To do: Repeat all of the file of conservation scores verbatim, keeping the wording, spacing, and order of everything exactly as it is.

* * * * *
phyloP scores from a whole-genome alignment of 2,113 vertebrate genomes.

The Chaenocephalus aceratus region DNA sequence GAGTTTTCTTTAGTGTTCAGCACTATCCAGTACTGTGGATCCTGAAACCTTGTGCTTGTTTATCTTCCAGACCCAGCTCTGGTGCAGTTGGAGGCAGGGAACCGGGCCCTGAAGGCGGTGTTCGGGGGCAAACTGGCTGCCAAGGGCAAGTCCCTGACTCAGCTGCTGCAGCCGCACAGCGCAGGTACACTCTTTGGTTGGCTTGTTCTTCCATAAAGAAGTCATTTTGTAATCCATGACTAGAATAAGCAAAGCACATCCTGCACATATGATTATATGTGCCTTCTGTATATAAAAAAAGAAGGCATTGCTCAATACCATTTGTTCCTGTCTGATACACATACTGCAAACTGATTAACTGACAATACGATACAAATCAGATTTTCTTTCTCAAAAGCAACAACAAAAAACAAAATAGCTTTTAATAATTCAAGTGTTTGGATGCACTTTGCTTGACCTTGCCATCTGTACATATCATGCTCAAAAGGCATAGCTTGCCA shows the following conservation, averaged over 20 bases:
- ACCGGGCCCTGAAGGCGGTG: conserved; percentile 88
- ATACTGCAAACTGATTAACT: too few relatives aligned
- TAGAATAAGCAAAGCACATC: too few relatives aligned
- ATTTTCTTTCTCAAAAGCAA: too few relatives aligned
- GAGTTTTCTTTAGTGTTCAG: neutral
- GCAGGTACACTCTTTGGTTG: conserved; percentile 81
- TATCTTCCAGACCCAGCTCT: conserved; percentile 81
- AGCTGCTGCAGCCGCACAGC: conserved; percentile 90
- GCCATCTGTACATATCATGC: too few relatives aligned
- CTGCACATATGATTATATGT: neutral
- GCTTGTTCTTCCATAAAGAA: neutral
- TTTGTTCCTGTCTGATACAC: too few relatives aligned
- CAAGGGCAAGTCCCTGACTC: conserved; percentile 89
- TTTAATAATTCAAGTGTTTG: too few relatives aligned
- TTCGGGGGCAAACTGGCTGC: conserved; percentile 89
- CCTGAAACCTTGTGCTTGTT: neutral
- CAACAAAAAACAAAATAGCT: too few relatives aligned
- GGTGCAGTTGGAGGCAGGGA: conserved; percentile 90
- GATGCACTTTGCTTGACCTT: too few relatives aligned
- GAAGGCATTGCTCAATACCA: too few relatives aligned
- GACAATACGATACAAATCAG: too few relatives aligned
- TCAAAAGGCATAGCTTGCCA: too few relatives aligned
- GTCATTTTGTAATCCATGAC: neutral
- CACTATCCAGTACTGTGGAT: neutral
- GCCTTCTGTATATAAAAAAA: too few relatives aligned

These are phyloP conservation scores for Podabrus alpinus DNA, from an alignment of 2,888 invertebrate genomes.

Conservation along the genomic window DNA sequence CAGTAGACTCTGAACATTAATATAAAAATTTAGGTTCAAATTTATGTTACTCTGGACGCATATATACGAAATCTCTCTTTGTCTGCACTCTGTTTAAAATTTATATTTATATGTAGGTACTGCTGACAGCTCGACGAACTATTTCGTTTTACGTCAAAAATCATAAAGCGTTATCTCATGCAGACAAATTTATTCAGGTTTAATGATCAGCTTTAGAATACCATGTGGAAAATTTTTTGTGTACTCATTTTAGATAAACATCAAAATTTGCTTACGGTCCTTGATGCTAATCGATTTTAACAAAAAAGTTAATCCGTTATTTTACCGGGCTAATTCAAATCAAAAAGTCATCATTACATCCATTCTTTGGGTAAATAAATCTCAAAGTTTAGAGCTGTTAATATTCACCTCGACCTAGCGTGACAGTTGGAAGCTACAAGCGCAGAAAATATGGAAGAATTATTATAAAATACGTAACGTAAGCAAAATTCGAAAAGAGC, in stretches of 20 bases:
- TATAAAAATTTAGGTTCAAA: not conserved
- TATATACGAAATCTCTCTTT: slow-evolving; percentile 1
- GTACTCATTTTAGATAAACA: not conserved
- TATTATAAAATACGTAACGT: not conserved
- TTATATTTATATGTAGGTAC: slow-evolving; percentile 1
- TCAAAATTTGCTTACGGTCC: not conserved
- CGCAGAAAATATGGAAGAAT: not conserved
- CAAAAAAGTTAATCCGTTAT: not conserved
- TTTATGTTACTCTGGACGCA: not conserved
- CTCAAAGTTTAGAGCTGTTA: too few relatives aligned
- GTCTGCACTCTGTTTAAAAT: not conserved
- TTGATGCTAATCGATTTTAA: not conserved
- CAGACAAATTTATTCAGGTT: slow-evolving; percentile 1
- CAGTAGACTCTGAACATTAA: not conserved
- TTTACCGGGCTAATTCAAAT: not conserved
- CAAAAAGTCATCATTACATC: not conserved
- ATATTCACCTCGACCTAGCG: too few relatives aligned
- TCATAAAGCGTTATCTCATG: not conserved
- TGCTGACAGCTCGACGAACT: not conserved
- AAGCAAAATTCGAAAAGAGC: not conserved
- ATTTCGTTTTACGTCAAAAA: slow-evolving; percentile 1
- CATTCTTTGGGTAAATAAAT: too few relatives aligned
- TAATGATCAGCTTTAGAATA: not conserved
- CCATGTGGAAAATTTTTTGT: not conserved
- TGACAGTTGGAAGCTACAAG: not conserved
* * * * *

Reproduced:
phyloP scores from a whole-genome alignment of 2,113 vertebrate genomes.

The Chaenocephalus aceratus region DNA sequence GAGTTTTCTTTAGTGTTCAGCACTATCCAGTACTGTGGATCCTGAAACCTTGTGCTTGTTTATCTTCCAGACCCAGCTCTGGTGCAGTTGGAGGCAGGGAACCGGGCCCTGAAGGCGGTGTTCGGGGGCAAACTGGCTGCCAAGGGCAAGTCCCTGACTCAGCTGCTGCAGCCGCACAGCGCAGGTACACTCTTTGGTTGGCTTGTTCTTCCATAAAGAAGTCATTTTGTAATCCATGACTAGAATAAGCAAAGCACATCCTGCACATATGATTATATGTGCCTTCTGTATATAAAAAAAGAAGGCATTGCTCAATACCATTTGTTCCTGTCTGATACACATACTGCAAACTGATTAACTGACAATACGATACAAATCAGATTTTCTTTCTCAAAAGCAACAACAAAAAACAAAATAGCTTTTAATAATTCAAGTGTTTGGATGCACTTTGCTTGACCTTGCCATCTGTACATATCATGCTCAAAAGGCATAGCTTGCCA shows the following conservation, averaged over 20 bases:
- ACCGGGCCCTGAAGGCGGTG: conserved; percentile 88
- ATACTGCAAACTGATTAACT: too few relatives aligned
- TAGAATAAGCAAAGCACATC: too few relatives aligned
- ATTTTCTTTCTCAAAAGCAA: too few relatives aligned
- GAGTTTTCTTTAGTGTTCAG: neutral
- GCAGGTACACTCTTTGGTTG: conserved; percentile 81
- TATCTTCCAGACCCAGCTCT: conserved; percentile 81
- AGCTGCTGCAGCCGCACAGC: conserved; percentile 90
- GCCATCTGTACATATCATGC: too few relatives aligned
- CTGCACATATGATTATATGT: neutral
- GCTTGTTCTTCCATAAAGAA: neutral
- TTTGTTCCTGTCTGATACAC: too few relatives aligned
- CAAGGGCAAGTCCCTGACTC: conserved; percentile 89
- TTTAATAATTCAAGTGTTTG: too few relatives aligned
- TTCGGGGGCAAACTGGCTGC: conserved; percentile 89
- CCTGAAACCTTGTGCTTGTT: neutral
- CAACAAAAAACAAAATAGCT: too few relatives aligned
- GGTGCAGTTGGAGGCAGGGA: conserved; percentile 90
- GATGCACTTTGCTTGACCTT: too few relatives aligned
- GAAGGCATTGCTCAATACCA: too few relatives aligned
- GACAATACGATACAAATCAG: too few relatives aligned
- TCAAAAGGCATAGCTTGCCA: too few relatives aligned
- GTCATTTTGTAATCCATGAC: neutral
- CACTATCCAGTACTGTGGAT: neutral
- GCCTTCTGTATATAAAAAAA: too few relatives aligned

These are phyloP conservation scores for Podabrus alpinus DNA, from an alignment of 2,888 invertebrate genomes.

Conservation along the genomic window DNA sequence CAGTAGACTCTGAACATTAATATAAAAATTTAGGTTCAAATTTATGTTACTCTGGACGCATATATACGAAATCTCTCTTTGTCTGCACTCTGTTTAAAATTTATATTTATATGTAGGTACTGCTGACAGCTCGACGAACTATTTCGTTTTACGTCAAAAATCATAAAGCGTTATCTCATGCAGACAAATTTATTCAGGTTTAATGATCAGCTTTAGAATACCATGTGGAAAATTTTTTGTGTACTCATTTTAGATAAACATCAAAATTTGCTTACGGTCCTTGATGCTAATCGATTTTAACAAAAAAGTTAATCCGTTATTTTACCGGGCTAATTCAAATCAAAAAGTCATCATTACATCCATTCTTTGGGTAAATAAATCTCAAAGTTTAGAGCTGTTAATATTCACCTCGACCTAGCGTGACAGTTGGAAGCTACAAGCGCAGAAAATATGGAAGAATTATTATAAAATACGTAACGTAAGCAAAATTCGAAAAGAGC, in stretches of 20 bases:
- TATAAAAATTTAGGTTCAAA: not conserved
- TATATACGAAATCTCTCTTT: slow-evolving; percentile 1
- GTACTCATTTTAGATAAACA: not conserved
- TATTATAAAATACGTAACGT: not conserved
- TTATATTTATATGTAGGTAC: slow-evolving; percentile 1
- TCAAAATTTGCTTACGGTCC: not conserved
- CGCAGAAAATATGGAAGAAT: not conserved
- CAAAAAAGTTAATCCGTTAT: not conserved
- TTTATGTTACTCTGGACGCA: not conserved
- CTCAAAGTTTAGAGCTGTTA: too few relatives aligned
- GTCTGCACTCTGTTTAAAAT: not conserved
- TTGATGCTAATCGATTTTAA: not conserved
- CAGACAAATTTATTCAGGTT: slow-evolving; percentile 1
- CAGTAGACTCTGAACATTAA: not conserved
- TTTACCGGGCTAATTCAAAT: not conserved
- CAAAAAGTCATCATTACATC: not conserved
- ATATTCACCTCGACCTAGCG: too few relatives aligned
- TCATAAAGCGTTATCTCATG: not conserved
- TGCTGACAGCTCGACGAACT: not conserved
- AAGCAAAATTCGAAAAGAGC: not conserved
- ATTTCGTTTTACGTCAAAAA: slow-evolving; percentile 1
- CATTCTTTGGGTAAATAAAT: too few relatives aligned
- TAATGATCAGCTTTAGAATA: not conserved
- CCATGTGGAAAATTTTTTGT: not conserved
- TGACAGTTGGAAGCTACAAG: not conserved